Circuit of Suns aptly add to the bar they have set with their debut. While Night Sister isn’t a full-length record, it definitely packs a punch like one.
Hailing from New York City, Circuit of Suns was brought to life by guitarist Mike Darin at the beginning of this decade. Following in some of the footsteps of bands like Car Bomb and Meshuggah, Circuit of Suns blends together a technical rendition of math metal and deathcore with atmospheric textures splattered across. Four years after their self-titled debut, the band comes back with a fresh EP as a follow up. They manage to one-up on basically every angle of the final product, which is quite a reassuring fact.
Looking at the overall record, we don’t see any dramatic shifts in architecture, but when prodding the details there is a veritable well of nuance in which the band has tapped into compared to the debut. This is where all the one-upping becomes obvious. Stylistically, we are also treated to more or less the same recipe, albeit with more diversity in place this time around. The trademark straight machine-gun trills executed by overlapping guitars and percussion successfully propel the action forward, with a more refined emphasis on its supporting rhythmic backbone. This aspect is quite visible when looking at “Insidious Apathy” and “Diminishing Returns”, so is the structure of the grooves which took a turn for the even-better. The chaotic dissonances of the lead guitar also underwent some improvements. It feels like their timing in the whole blend is much more organic so to say, providing a plentiful aggressive effect.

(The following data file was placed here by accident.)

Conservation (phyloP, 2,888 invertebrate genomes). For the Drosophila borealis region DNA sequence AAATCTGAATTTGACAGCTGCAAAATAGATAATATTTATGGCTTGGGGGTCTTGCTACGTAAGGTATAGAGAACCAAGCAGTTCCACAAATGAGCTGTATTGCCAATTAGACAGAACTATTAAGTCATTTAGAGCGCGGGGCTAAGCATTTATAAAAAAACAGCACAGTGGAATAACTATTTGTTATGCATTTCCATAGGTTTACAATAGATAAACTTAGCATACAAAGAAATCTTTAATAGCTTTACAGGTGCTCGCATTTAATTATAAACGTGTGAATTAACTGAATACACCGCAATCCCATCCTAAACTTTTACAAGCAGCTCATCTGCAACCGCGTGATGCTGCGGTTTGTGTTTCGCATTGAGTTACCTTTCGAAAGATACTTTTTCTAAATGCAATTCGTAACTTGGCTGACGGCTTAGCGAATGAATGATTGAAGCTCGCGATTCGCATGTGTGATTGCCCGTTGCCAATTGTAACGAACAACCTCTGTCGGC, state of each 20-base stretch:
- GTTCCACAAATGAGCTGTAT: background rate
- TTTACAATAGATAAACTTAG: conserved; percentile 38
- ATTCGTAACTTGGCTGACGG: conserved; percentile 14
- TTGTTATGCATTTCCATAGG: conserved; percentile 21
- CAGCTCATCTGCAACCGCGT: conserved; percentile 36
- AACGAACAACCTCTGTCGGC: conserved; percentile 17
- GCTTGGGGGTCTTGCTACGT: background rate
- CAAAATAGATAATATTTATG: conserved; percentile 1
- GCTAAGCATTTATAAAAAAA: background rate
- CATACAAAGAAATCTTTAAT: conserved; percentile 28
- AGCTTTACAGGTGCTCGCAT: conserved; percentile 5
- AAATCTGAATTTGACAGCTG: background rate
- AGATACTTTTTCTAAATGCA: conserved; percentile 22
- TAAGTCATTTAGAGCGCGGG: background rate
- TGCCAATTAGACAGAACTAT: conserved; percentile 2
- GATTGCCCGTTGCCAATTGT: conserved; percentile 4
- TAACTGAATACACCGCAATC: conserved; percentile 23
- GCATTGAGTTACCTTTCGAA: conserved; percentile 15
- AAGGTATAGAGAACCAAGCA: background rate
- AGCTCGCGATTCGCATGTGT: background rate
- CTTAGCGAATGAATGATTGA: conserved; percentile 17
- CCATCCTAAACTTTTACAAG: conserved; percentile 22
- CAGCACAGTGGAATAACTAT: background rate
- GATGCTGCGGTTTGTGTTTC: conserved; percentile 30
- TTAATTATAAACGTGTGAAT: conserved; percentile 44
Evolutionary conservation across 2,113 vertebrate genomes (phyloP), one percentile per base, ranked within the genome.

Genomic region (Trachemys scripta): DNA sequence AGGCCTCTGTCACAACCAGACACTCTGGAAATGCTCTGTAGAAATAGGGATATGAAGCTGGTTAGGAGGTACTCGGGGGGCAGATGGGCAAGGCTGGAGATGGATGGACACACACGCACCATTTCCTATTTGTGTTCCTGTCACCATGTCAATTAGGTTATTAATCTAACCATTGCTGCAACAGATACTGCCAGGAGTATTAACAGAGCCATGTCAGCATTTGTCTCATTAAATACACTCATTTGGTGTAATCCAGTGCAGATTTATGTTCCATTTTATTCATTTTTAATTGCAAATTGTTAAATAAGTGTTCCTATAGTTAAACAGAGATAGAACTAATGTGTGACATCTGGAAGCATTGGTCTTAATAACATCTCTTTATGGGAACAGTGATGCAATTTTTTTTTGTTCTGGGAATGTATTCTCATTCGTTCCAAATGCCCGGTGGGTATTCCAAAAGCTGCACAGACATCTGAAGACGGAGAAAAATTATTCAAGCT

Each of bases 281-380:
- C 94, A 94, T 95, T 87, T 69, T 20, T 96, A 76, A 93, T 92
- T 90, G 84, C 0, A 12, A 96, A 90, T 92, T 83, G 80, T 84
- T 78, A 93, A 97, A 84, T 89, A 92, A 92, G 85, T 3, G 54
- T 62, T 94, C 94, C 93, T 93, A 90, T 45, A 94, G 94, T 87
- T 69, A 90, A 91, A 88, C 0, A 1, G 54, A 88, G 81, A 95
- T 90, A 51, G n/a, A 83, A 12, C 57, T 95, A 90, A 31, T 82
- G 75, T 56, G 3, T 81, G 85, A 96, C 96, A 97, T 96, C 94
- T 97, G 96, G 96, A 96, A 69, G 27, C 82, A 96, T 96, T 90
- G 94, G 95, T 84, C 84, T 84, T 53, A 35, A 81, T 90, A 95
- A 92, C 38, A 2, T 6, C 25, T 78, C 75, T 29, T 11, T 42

The clean parts appear to have the greatest amount of improvement on their side. The self-titled intro track features a nicely textured ominous synth, which foreshadows the upcoming torrent of churning delight with its progressive swelling. Bits of this return in the beginning of “22” and “Eulugy” making for some proper song openers. Scattered throughout the songs we have more of this, adding an expansive edge to the already massive mix. During “Purge” and “Eulugy” all this makes for a gargantuan atmosphere, which is aptly accompanied by the clean vocal harmonies. The progressive edge that is sought with the stark contrast in tonalities and the dynamic of varying arrangements is better crystallized this time around. Everything feels much more cohesive and homogeneous when compared to the previous record. The improved production value is also a noteworthy plus in the grand scheme of things.
Circuit of Suns deliver all the goods with Night Sister. I, for one, was hoping for more material, but who can realistically complain when the little there is, is so well put together? Between the demolishing riffing, the ethereal vibes, and the technical prowess present, there isn’t room for anything else but praise. The band’s identity feels much more in place and it feels like whatever it is they are going for is becoming much more intricate and dense. If you ask me, Circuit of Suns is going places if they stick to their guns. Night Sister is a great follow-up to a great debut, a must for all fans of the extreme niche.